Space and Social Justice

These maps display the income levels and spatial distribution of the Athens, 1919-1928. The first thing that is obvious is the general sprawl of the white population. While there is a cluster on the northern part of town the population went all throughout the city. This is in stark contrast to the African American distribution which perfectly demonstrated how the neighborhoods in Athens were segregated. It’s also clear which neighborhoods were predominantly African American even by looking at these maps because there is a distinct lack of dots in certain areas. Another noteworthy point is that each neighborhood has a variety of income levels living in relatively close proximity. The few high income dots make an appearance in basically every neighborhood (although they do get less frequent as the location gets more rural) while the rest stretch out as usual. Each of the dots listed with a “N/A” indicates someone marked on their death certificate as a housewife, as they did not have an income level.

On this map, you can see several clusters of race and income. For example, on the Southwest corner of the map, there is a large cluster of low and middle income African Americans. There are similar clusters on the Northern center of the map, as well as on the Northeastern corner of the map, and in the center. These clusters are even more visible on the map below, on which you can see clearly segregated neighborhoods of African Americans. In contrast, the Northwestern corner of the map shows a clearly segregated Caucasian area of the map. Most of the high income earners are focused on the center of the map, with a few scattered people around the corners. The vast majority of the N/A income tier are housewives, which is why they are found all over the maps. The more rural areas of the map, around the border, are made up primarily of low income African Americans.

This map demonstrates the income by tier level for African American citizens of Athens. 6 clearly delineated segregated neighborhood clusters appear on this map, all of which appear in a circle around the Northern center of the map. These neighborhood clusters are interesting, because they do not show up nearly as clearly in the Causcasian income by tier map. This indicates a clearer sense of neighborhood cohesion in African American neighborhoods than in Caucasian neighborhoods. Most low and middle income African American people lived in these particular structures. The other sporadic low income workers on randomized areas of the map are likely domestic workers, housekeepers who lived in the houses of higher income Caucasian families. Higher income African Americans typically lived isolated away from other African Americans, typically in areas dominated by Caucasians. Additionally, the vast majority of African American death certificates indicated low income tier occupations. This differs from the Caucasian map, which has greater variety of income tiers.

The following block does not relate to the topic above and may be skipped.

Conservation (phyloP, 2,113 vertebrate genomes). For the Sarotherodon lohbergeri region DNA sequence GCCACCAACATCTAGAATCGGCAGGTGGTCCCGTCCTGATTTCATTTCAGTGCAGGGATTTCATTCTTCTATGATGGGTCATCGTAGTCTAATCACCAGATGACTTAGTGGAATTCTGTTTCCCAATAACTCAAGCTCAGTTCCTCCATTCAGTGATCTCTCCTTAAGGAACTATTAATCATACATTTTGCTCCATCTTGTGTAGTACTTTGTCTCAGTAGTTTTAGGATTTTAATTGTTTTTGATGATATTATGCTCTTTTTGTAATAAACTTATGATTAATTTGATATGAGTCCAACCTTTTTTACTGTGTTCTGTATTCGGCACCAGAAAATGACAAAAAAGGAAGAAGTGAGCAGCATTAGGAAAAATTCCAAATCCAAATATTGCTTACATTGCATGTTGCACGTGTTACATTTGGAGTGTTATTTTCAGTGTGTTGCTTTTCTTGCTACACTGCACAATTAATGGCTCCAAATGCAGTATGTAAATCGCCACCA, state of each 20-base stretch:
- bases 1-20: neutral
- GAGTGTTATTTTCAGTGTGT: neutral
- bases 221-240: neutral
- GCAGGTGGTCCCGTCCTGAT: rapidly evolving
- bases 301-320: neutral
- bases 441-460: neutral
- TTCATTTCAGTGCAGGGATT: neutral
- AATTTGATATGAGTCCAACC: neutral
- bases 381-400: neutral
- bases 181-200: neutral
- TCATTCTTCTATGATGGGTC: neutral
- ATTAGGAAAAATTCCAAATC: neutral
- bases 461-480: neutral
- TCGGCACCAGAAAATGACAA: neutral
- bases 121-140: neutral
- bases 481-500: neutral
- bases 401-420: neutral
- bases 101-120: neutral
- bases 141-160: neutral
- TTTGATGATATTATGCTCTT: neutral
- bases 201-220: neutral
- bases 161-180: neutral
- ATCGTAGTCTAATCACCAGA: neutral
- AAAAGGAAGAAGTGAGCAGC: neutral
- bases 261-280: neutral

This map is a general combination of each of the previous maps we have displayed. Just by viewing the overall income of every person who died during this time one can see the clearly drawn lines of segregated neighborhoods. While there were plenty of low income Caucasian residents in Athens, their residences were spread throughout town and intermingled, something that is particularly evident in the northwest corner of the map. Each of the neighborhoods shown in the African American map appear here as more distinct clusters of lower income individuals further away from the center of the map. This also helps display just how many housewives and home workers were in the area as housewives are shown as “N/A” income and workers are shown as low with them often immediately below middle/high income markers.


Griffin Hamstead, Mason Cantrell, Sailor Nicholas, Lacey Ewers, and Lindsay Brink

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